Muckross Lake, Killarney, Ireland

In Ireland, everything happens with high drama, intensely and vividly.

Crossing the Muckross Lake couldn’t be different.

I was staring at Lake Muckross without quite understanding where we were going to cross it.

Also, what can be so exciting about boating on a lake?

We all have done that before, somewhere.

However, the descriptions were fascinating.

So, I decided to rely on the good taste and wisdom of those, as myself, make from tourism their way of life and passion.

Nevertheless, my doubts were quite sticky, and they would not leave me almost until the middle of the lake.

I wasn’t sure what I was doing.

As we approached the opposite bank, I began to see a very narrow tongue of water, and the tiny boat where we were in started to move in that direction.

In a couple of minutes, I saw myself navigating this canal that meandered inland.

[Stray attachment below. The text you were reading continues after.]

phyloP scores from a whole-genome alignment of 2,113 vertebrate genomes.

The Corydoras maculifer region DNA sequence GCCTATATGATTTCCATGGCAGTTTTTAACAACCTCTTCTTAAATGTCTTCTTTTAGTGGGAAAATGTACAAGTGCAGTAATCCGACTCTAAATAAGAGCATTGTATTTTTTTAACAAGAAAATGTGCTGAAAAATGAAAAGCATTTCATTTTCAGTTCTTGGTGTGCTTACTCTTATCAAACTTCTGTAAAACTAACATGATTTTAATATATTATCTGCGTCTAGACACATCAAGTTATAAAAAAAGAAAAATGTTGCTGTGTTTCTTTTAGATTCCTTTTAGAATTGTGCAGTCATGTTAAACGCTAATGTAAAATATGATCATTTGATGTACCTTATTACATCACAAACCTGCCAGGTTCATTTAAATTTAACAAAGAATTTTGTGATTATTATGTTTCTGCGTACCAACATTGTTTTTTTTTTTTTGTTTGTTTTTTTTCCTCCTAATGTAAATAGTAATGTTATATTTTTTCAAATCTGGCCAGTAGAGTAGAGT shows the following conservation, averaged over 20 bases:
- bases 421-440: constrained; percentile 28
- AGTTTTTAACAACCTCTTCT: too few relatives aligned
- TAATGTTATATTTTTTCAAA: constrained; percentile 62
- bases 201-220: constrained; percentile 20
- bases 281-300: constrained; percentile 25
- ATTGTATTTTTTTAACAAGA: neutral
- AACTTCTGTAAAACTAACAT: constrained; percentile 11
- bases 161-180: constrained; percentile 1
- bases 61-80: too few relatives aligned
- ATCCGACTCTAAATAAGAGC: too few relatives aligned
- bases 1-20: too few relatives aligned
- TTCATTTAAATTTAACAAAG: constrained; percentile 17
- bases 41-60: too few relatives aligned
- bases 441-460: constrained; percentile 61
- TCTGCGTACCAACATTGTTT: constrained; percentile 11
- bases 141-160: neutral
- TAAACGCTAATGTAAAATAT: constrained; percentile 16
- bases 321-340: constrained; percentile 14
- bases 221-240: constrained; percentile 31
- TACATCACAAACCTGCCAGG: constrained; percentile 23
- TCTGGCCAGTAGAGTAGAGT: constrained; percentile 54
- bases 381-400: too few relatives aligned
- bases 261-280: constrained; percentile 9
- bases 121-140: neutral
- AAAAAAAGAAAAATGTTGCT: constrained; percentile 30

At a certain point, still in the channel, the boatman explains to us we would have to leave the boat so he could pass a shallow zone.

This possibility of going to shore was exciting because it allowed us to cross a small and old stone bridge.

On the opposite side of the canal, I could take some photos from top to bottom while some boat maneuvers took place.

It was a postcard scenario, and our bright red life jackets would give the photographs a surreal look.

The cold, the humidity of the rainy weather and the fog accentuated the dramatic look of the whole landscape.

The gray clouds with black contours gave me the feeling of an intense rain approaching at any moment.

Being on a boat without protection, it added to the drama.

We were lucky, and it was just the weather being Irish.

It was a 10km crossing, and it took about ninety minutes.

We left at the opposite side of Lake Upper.

The mirror of black water was mesmerizing, and the mountain lines on the horizon gave a watercolor look to the scenery.

Just amazing.

Carpe diem

David Monteiro